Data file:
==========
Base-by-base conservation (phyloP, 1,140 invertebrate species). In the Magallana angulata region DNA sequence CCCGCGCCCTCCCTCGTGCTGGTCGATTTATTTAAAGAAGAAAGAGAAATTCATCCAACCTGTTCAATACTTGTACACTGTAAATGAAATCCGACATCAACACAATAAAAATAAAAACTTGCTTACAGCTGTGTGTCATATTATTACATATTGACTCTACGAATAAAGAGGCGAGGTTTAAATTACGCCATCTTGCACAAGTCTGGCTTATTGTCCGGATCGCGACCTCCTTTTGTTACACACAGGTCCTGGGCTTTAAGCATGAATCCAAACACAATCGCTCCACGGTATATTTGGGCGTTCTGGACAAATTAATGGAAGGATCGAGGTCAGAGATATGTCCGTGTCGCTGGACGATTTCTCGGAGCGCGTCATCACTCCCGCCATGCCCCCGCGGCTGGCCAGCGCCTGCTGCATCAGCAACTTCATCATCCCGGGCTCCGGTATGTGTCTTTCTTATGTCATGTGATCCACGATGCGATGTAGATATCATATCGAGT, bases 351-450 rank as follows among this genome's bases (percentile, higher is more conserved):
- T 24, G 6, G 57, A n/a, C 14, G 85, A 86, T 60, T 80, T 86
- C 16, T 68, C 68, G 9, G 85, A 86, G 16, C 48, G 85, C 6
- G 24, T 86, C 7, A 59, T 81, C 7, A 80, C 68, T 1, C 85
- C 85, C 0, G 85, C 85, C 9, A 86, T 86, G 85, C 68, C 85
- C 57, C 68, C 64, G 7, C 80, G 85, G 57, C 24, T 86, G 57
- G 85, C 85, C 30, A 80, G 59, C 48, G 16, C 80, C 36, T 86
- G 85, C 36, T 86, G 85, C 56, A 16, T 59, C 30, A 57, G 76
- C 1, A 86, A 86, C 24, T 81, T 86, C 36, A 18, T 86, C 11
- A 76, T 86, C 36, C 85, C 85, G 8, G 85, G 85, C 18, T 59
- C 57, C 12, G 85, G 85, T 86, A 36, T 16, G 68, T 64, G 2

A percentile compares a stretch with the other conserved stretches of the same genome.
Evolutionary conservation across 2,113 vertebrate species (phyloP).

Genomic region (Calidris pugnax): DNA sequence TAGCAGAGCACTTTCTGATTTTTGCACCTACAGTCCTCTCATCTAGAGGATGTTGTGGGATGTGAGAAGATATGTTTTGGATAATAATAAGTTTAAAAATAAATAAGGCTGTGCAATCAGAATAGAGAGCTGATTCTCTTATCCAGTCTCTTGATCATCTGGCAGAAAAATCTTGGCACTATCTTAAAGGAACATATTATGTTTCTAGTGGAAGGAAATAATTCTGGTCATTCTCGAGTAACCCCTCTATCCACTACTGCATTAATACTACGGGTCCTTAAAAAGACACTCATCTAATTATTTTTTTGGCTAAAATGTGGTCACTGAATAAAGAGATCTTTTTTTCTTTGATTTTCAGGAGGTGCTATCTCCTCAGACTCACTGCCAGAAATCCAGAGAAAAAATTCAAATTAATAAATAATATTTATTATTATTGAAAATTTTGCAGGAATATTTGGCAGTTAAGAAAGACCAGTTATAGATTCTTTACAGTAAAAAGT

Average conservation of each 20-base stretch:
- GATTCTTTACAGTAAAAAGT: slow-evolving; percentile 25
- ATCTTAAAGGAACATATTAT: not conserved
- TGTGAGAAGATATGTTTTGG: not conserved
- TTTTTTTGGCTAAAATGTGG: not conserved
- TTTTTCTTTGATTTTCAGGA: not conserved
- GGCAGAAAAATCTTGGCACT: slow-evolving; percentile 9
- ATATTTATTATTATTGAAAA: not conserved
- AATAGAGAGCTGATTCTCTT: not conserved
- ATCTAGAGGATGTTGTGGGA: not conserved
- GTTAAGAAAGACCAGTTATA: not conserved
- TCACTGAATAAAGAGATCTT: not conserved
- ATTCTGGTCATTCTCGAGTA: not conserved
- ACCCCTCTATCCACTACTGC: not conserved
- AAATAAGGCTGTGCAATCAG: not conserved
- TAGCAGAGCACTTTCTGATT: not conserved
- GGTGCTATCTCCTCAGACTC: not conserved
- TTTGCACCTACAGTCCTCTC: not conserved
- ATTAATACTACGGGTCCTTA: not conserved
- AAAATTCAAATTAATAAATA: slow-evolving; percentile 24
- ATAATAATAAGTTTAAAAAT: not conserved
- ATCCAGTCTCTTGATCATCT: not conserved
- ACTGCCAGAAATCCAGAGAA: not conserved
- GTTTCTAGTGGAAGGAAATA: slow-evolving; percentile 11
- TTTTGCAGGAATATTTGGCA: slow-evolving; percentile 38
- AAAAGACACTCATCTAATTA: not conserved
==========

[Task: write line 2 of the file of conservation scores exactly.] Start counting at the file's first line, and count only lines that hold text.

- T 24, G 6, G 57, A n/a, C 14, G 85, A 86, T 60, T 80, T 86